Coffee Flour: The Next Great Superfood

The next gluten-free darling of the culinary world is a Seattle export
FROM THE PRINT EDITION |
 
 

 

Dan Belliveau is about to change the way you think about coffee. The former Starbucks executive has created a powder from the pulp of the coffee fruit, known as the coffee cherry. (The cherry’s pit is what we refer to as the coffee bean.) And it’s this pulp—something discarded by coffee farmers for the past 400 years—that has the makings of the next nutrient-rich superfood.
Coffee flour (coffeeflour.com), as Belliveau calls it, doesn’t taste much like a cup of joe. Rather, it has the secondary fruit notes common in coffee. As a result, even a small amount of the flour tends to enhance many types of foods, from bread and brownies to pasta and popcorn. The finely ground powder is also rich in iron and fiber, and contains three times more protein than kale. Did we mention it is also gluten-free?
But coffee flour isn’t a flour substitute, so cooking with it is by trial and error. That’s why Belliveau and Coffee Flour partner Jason Wilson, executive chef of downtown’s Miller’s Guild, are developing recipes to inspire and reel in food companies. Inside their Madison Valley “lab” (the former Crush digs), we sampled dishes containing 15–50 percent coffee flour and like it best in baked goods. Early adopters agree. Nestle is testing it; and Nathan Myhrvold’s Bellevue-based Intellectual Ventures (publisher of 
Modernist Cuisine) has been an 
investor from the start. 
Curious? Taste a coffee flour waffle ($15), chocolate fudge cake ($9), gnocchi or even a cocktail (the New Orleans martini, $12, is made with coffee-flour-infused gin) at Miller’s Guild, or just stay tuned. By year’s end, 5.5 million pounds of coffee flour will have been milled in the world’s major equatorial countries. Though you won’t yet find bags of it on shelves with other flours, you just may be tasting coffee flour in your store-bought tortilla someday soon.  Jessica Yadegaran

Dan Belliveau is about to change the way you think about coffee. The former Starbucks executive has created a powder from the pulp of the coffee fruit, known as the coffee cherry. (The cherry’s pit is what we refer to as the coffee bean.) And it’s this pulp—something discarded by coffee farmers for the past 400 years—that has the makings of the next nutrient-rich superfood.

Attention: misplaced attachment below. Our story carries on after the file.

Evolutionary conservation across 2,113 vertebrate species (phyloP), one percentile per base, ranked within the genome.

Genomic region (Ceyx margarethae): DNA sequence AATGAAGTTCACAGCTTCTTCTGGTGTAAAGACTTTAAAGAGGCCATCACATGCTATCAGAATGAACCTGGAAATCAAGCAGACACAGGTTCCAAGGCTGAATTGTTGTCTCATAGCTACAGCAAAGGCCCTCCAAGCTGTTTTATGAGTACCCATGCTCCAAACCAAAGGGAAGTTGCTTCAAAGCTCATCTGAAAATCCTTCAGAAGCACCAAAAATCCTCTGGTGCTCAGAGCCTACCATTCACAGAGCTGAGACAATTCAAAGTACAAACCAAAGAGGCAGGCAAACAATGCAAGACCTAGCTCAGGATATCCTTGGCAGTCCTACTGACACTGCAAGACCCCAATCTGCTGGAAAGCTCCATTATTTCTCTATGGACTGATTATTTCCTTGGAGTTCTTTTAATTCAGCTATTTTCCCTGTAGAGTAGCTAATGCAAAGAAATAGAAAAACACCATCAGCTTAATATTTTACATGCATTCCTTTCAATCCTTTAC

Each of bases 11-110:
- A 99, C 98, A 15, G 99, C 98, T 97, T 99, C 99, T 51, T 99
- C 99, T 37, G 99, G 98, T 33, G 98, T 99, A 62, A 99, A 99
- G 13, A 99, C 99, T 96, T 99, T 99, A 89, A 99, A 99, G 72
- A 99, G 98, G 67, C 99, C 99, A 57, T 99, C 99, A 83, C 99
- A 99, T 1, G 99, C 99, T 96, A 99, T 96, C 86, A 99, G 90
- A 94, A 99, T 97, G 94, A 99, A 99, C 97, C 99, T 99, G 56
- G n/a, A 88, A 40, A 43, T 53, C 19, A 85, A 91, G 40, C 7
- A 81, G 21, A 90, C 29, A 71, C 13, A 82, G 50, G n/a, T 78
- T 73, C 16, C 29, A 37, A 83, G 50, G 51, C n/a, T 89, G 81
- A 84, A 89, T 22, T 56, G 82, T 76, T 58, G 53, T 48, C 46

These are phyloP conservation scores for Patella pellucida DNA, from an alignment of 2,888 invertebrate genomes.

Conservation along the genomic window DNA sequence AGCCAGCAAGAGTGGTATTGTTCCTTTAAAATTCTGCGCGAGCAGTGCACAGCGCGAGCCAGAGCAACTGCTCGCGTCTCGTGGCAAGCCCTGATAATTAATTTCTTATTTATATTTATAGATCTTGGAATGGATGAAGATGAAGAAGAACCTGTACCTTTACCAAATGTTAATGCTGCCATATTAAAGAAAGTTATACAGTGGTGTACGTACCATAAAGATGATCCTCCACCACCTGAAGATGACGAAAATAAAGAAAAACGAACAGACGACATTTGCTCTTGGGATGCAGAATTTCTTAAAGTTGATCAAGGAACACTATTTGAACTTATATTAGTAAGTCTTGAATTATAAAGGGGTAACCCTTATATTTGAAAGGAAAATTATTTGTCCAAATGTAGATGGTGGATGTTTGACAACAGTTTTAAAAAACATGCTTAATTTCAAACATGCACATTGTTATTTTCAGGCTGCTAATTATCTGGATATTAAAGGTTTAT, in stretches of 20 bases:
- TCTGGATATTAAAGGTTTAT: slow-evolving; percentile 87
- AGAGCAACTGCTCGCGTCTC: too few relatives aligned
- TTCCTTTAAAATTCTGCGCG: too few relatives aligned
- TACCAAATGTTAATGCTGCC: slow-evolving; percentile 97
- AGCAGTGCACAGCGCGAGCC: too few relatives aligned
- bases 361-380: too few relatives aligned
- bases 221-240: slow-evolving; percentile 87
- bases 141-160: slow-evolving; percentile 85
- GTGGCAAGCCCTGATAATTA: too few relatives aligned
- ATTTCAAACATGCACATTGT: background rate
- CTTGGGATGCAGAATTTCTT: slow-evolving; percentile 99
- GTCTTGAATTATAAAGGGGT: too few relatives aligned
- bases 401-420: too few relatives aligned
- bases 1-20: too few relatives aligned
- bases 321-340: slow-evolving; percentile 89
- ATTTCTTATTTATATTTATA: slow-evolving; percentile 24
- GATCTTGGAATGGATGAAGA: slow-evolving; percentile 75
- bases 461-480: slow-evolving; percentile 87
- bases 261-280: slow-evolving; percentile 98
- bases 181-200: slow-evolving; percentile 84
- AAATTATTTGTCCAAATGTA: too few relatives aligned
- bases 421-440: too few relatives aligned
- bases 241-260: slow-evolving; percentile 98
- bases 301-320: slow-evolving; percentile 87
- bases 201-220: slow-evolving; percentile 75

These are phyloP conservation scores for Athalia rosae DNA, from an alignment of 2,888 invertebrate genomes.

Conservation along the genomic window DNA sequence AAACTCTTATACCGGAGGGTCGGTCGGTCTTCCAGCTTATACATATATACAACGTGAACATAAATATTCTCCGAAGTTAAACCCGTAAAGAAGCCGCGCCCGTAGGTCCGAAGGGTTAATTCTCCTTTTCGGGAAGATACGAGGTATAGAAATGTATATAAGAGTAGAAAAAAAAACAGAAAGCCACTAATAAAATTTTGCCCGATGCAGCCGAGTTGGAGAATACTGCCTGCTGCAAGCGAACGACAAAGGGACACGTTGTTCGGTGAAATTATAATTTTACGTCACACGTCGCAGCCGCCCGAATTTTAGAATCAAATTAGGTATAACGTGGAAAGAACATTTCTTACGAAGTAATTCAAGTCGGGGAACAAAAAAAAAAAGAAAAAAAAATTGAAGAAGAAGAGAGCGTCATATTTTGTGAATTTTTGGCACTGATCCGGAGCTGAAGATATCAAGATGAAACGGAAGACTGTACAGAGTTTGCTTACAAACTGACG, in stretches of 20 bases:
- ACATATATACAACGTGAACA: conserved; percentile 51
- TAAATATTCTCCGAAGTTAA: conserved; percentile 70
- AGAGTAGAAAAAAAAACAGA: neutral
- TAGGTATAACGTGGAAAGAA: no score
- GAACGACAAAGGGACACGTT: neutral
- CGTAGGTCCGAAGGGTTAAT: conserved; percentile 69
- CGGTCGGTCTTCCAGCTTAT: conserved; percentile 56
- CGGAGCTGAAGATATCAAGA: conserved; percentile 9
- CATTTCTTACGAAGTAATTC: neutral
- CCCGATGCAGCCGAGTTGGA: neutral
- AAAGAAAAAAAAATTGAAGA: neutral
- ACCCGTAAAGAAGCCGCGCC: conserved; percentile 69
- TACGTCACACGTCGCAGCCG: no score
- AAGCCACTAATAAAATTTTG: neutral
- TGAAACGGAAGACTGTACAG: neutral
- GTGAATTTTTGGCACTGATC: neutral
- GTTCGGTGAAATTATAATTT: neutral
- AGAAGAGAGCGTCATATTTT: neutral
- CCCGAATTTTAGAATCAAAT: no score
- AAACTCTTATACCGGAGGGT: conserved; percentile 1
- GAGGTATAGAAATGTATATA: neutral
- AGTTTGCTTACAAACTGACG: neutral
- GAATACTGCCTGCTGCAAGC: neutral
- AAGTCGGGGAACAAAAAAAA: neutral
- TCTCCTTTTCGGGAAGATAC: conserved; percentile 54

Coffee flour (coffeeflour.com), as Belliveau calls it, doesn’t taste much like a cup of joe. Rather, it has the secondary fruit notes common in coffee. As a result, even a small amount of the flour tends to enhance many types of foods, from bread and brownies to pasta and popcorn.

The finely ground powder is also rich in iron and fiber, and contains three times more protein than kale. Did we mention it is also gluten-free?But coffee flour isn’t a flour substitute, so cooking with it is by trial and error. That’s why Belliveau and Coffee Flour partner Jason Wilson, executive chef of downtown’s Miller’s Guild, are developing recipes to inspire and reel in food companies.

Inside their Madison Valley “lab” (the former Crush digs), we sampled dishes containing 15–50 percent coffee flour and like it best in baked goods. Early adopters agree. Nestle is testing it; and Nathan Myhrvold’s Bellevue-based Intellectual Ventures (publisher of Modernist Cuisine) has been an investor from the start. 

Curious? Taste a coffee flour waffle ($15), chocolate fudge cake ($9), gnocchi or even a cocktail (the New Orleans martini, $12, is made with coffee-flour-infused gin) at Miller’s Guild, or just stay tuned. By year’s end, 5.5 million pounds of coffee flour will have been milled in the world’s major equatorial countries. Though you won’t yet find bags of it on shelves with other flours, you just may be tasting coffee flour in your store-bought tortilla someday soon.